So a brief post about the third and last project… after all, we still had a race to run, had landed only a couple of days before and the majority of us were due to then return home in a couple more days… talk about packing a lot in!

This visit was firstly to the main Project Centre in Makeni:

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then disbursing into smaller groups and actually going out into the local community and visiting people who had their own businesses, thanks to help from Street Child. What is important to note here, is that Street Child supports, assists and teaches everyday people how to create a sustainable business, instigate small savings plans at the same time as reintegrating the street children back into those families… until a certain point when the Charity can then step back and those helped have reached a stage of self-sufficiency. Street Child are helping people help themselves and once that is done, they gone on and help others… such influence rippling out as I mentioned before… which will positively affect generations to come!

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Here, we’d gone out to visit two businesses: the one above featuring a mad marathoner (more on her in later posts – bad influence, bad! *grin*) was with a local lady who collected firewood and sold it on, who was helping support her family, and her sister’s family if I remember correctly, and keep the girls in education and while as shy as a lot of the other kids, the two little ladies above chatted to us about what their lives were like and how proud they were of their family for helping each other. An ethos a lot of people could do with adopting!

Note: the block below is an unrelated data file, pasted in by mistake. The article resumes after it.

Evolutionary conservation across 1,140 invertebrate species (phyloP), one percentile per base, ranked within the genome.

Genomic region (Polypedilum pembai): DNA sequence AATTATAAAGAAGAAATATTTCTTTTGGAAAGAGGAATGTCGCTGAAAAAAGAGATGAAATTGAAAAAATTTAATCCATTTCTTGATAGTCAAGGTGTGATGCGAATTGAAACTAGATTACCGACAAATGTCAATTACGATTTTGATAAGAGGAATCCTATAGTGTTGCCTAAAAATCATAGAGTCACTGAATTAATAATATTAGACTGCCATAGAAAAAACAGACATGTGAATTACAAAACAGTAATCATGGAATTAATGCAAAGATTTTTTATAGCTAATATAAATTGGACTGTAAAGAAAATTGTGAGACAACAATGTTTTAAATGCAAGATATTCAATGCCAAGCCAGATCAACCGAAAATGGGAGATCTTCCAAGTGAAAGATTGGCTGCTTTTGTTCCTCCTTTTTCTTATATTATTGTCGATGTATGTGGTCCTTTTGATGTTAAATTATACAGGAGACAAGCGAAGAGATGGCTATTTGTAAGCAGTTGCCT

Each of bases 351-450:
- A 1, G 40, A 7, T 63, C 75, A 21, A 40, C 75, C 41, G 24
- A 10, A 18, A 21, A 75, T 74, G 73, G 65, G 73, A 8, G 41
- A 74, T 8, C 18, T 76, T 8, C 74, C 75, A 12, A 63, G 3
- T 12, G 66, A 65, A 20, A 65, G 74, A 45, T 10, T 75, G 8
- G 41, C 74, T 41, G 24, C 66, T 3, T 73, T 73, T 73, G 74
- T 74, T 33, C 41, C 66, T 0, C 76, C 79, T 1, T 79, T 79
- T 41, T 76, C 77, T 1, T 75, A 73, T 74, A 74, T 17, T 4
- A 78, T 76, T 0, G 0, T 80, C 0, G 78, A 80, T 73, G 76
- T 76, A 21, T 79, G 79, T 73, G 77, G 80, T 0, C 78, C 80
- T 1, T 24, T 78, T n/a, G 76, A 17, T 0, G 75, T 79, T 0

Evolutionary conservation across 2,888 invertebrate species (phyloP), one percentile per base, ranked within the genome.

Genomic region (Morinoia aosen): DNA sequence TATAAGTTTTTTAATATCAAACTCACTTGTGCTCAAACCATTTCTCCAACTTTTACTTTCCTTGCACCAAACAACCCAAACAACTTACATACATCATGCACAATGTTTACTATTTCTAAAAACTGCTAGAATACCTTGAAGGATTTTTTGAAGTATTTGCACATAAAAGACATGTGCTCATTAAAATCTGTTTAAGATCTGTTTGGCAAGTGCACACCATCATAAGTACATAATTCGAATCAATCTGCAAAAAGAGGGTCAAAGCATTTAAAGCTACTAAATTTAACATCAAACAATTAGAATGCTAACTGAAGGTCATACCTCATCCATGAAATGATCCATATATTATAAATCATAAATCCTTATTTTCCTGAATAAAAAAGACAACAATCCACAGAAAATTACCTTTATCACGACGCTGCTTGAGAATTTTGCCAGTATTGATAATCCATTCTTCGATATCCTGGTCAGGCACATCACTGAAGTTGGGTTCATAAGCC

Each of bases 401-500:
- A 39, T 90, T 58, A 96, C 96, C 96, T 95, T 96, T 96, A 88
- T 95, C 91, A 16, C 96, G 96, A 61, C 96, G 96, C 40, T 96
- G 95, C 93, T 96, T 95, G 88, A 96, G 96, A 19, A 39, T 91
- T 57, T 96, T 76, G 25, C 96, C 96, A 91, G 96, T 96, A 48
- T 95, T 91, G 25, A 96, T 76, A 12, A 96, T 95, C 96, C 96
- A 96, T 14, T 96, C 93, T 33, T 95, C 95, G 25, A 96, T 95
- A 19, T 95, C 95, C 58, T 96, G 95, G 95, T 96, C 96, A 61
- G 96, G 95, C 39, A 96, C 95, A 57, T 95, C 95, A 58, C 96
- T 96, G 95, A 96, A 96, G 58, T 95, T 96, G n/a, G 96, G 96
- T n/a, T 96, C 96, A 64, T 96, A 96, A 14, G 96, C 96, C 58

We then headed back to the Project Centre where some surf shorts were handed out: one of the marathoners was from New Zealand and had brought a load over, and I’ve never seen anything like it. The street kids are allowed into the Centre but obviously the Centre is not there to feed the town’s children, nor would it be able to. But they do what they can, with what they have. So when you have kids with nothing, absolutely nothing… and boxes of shorts are being handed out… there’s gonna be a melee… it was actually a heartbreaking sight… to see children so desperate for a pair of shorts that was likely too big for them… and how proud they were of having something new and clean to wear… it’s not the same as watching it on a tv, reading about it in a paper… you’re totally disassociated from the experience that way… it’s not “real”… here, to see it, in front of your own eyes, mere steps away… heartbreaking!